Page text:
The lack of of a decent controller for me has always been the weakest link and still lets the PS Audio brand down compared to my friends who have Linn and Naim setups. The majority of third party controllers out there can do the job of playing an album straight off but I look for more. E.g creating a playlist on the fly when you have a party on the go or simply passing the IPad round the dinner table to have easy ability to play next track instantly or queue at end or start random play etc. I have yet to find the perfect controller but give some thoughts on what works below:

McConnect – good for playing an album straight off but poor at creating playlists.

Plugplayer – not sexy but was the most reliable with Bridge 1 but with Bridge 2 keeps skipping tracks in playlist so have retired that one now.

Creation5 – lovely user interface does most things well, volume control bit fiddly and clearing playlist needs app reboot.

Songbook HD – bit pricy but closest to perfection at moment, user interface with album artwork very good. When playing random playlist it has habit of cutting last few seconds off track but otherwise very stable.

Songbook lite – loses connection regularly and can lose playlist entirely.

Linn kinksy – I know it well as my brother has Linn Accurate system. Doesn’t work with Bridge 1 or Bridge 2 In that it doesn’t move to next track in playlist automatically.

8 player – like Mconnect only good for playing an album and user interface is basic in extreme.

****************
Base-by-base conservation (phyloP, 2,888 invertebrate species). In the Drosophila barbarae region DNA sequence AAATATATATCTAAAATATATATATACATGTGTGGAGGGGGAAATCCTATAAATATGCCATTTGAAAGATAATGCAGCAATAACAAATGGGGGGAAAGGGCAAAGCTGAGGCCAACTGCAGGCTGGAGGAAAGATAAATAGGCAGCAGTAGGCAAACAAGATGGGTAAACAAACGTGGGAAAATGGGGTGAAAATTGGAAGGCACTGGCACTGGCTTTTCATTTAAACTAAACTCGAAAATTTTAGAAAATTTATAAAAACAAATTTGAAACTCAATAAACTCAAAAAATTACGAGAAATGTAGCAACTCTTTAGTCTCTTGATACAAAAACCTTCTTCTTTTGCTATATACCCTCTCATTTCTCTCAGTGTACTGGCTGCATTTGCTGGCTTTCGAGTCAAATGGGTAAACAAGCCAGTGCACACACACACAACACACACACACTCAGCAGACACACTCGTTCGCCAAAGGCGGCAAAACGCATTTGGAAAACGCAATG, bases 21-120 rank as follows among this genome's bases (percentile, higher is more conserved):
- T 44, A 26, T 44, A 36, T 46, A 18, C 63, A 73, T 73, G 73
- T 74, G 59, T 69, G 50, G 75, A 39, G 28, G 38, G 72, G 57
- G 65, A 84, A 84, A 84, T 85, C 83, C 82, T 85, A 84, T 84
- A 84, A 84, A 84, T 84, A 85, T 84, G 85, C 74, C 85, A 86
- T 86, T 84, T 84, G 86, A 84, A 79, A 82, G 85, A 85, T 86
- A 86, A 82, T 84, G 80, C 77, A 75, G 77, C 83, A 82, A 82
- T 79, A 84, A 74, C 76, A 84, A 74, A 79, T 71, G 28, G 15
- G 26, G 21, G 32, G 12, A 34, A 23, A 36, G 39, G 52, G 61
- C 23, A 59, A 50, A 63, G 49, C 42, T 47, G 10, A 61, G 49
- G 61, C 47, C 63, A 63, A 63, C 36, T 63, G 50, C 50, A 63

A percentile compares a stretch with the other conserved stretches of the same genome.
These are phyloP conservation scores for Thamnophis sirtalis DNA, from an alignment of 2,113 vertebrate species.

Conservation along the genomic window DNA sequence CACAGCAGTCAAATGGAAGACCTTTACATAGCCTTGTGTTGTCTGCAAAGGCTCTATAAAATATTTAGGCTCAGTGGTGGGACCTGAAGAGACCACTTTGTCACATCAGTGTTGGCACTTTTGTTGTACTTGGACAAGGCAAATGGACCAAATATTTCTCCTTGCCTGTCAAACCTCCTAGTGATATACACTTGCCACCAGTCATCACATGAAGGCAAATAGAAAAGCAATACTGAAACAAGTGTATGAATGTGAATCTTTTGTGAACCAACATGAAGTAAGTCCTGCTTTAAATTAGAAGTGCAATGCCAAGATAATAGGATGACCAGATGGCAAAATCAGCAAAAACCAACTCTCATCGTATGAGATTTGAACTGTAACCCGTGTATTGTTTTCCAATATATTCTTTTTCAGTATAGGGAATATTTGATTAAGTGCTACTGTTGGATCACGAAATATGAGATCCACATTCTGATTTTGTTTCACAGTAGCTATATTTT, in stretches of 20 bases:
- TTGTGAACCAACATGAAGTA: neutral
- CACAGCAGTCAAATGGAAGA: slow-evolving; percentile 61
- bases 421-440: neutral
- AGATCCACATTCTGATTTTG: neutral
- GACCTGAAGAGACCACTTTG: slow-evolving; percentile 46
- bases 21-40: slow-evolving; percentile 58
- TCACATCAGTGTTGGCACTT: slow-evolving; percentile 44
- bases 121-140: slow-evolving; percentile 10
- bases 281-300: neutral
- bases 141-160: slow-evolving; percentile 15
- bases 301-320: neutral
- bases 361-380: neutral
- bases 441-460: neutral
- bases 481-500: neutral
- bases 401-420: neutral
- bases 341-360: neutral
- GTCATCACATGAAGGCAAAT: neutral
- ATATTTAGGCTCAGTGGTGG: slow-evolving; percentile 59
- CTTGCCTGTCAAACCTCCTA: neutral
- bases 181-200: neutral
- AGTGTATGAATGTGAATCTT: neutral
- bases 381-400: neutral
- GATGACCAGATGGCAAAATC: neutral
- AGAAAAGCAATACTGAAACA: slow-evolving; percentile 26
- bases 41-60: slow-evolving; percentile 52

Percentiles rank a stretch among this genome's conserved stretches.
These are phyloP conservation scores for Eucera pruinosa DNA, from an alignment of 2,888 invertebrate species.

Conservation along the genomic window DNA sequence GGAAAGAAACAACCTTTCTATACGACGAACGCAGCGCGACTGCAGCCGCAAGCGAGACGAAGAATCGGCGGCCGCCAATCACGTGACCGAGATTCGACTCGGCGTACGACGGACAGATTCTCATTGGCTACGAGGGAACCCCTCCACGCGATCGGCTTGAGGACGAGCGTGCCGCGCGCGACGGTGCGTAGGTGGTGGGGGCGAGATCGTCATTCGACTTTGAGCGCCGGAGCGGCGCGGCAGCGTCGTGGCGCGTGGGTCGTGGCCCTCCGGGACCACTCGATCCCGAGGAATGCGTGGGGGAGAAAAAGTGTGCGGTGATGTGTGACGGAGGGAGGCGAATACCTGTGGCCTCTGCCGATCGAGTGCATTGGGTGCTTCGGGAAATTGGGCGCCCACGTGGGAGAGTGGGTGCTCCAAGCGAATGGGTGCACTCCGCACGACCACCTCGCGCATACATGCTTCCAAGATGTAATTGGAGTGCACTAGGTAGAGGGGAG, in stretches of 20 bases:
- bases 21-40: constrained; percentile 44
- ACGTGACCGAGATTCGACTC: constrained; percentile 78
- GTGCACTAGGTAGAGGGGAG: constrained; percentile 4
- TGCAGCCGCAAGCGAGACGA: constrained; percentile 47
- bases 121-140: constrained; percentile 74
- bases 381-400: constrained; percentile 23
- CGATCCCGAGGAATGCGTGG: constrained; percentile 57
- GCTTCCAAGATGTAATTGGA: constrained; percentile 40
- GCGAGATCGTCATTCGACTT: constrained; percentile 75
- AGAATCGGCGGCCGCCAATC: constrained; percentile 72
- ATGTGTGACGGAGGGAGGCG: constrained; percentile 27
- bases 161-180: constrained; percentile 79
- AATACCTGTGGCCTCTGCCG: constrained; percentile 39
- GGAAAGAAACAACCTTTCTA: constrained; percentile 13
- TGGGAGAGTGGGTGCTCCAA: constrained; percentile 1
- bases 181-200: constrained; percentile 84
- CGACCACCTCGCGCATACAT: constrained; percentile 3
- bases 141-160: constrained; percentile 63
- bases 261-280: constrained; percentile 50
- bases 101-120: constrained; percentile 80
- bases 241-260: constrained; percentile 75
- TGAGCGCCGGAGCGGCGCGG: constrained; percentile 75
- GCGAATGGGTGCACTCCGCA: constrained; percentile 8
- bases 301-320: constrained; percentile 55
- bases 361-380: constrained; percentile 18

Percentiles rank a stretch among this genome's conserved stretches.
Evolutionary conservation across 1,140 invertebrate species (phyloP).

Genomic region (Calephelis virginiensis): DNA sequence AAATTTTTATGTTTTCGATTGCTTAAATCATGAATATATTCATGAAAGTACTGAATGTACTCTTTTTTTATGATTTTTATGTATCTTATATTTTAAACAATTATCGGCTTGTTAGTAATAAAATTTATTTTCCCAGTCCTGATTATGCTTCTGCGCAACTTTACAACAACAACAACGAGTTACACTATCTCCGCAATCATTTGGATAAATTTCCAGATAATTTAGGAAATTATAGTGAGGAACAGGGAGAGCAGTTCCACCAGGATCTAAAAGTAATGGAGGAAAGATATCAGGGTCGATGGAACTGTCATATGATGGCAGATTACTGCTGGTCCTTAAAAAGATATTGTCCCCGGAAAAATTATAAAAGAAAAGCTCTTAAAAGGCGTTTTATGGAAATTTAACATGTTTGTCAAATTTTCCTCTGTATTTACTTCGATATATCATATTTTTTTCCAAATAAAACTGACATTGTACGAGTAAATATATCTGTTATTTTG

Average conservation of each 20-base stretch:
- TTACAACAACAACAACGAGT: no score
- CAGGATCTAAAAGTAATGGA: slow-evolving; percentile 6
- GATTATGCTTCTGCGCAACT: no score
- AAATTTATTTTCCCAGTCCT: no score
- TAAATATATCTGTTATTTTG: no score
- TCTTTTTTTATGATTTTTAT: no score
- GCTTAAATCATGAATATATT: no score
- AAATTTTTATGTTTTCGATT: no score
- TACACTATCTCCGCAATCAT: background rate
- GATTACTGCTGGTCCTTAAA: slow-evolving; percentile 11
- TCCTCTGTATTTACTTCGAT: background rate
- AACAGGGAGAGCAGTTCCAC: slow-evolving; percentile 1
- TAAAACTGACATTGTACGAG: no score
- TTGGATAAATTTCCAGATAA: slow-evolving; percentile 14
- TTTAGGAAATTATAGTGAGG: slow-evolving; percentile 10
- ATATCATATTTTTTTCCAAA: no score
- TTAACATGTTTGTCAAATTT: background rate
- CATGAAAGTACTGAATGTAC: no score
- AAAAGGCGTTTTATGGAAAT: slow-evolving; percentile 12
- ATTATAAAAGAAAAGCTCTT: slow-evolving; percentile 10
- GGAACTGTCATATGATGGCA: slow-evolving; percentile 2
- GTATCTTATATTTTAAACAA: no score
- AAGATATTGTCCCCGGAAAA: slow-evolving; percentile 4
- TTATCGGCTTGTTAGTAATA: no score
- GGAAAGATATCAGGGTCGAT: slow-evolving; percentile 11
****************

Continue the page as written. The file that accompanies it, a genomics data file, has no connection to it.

When you have a high end system having to tolerate these limitations is ridiculous. Using Paul’s analogy it is like taking delivery of your new Ferrari but they didn’t include the steering wheel. The Elyric app, previously supported by PS, was as good as things got but to drop it with no replacement was a poor decision in my mind.

I see Meridian have outsourced their Sooloos controller to Roon and PS Audio have suggested a similar hook up in these page. The sooner you achieve this the better, to give the PS Audio brand full credibility and to deliver a user experience your brand should be setting out to achieve.

I have a few closing comments referencing this great summary.
When it comes to controllers, the only great one I have found is Roon, but Roon is not compatible (yet) with NAS. And, even if it were, Roon requires a computer in the mix. We’ve worked with Roon and are working with Roon because we love the interface, but Roon requires its own server that must run on a separate computer or computer in a box. And, Roon costs a lot. $500.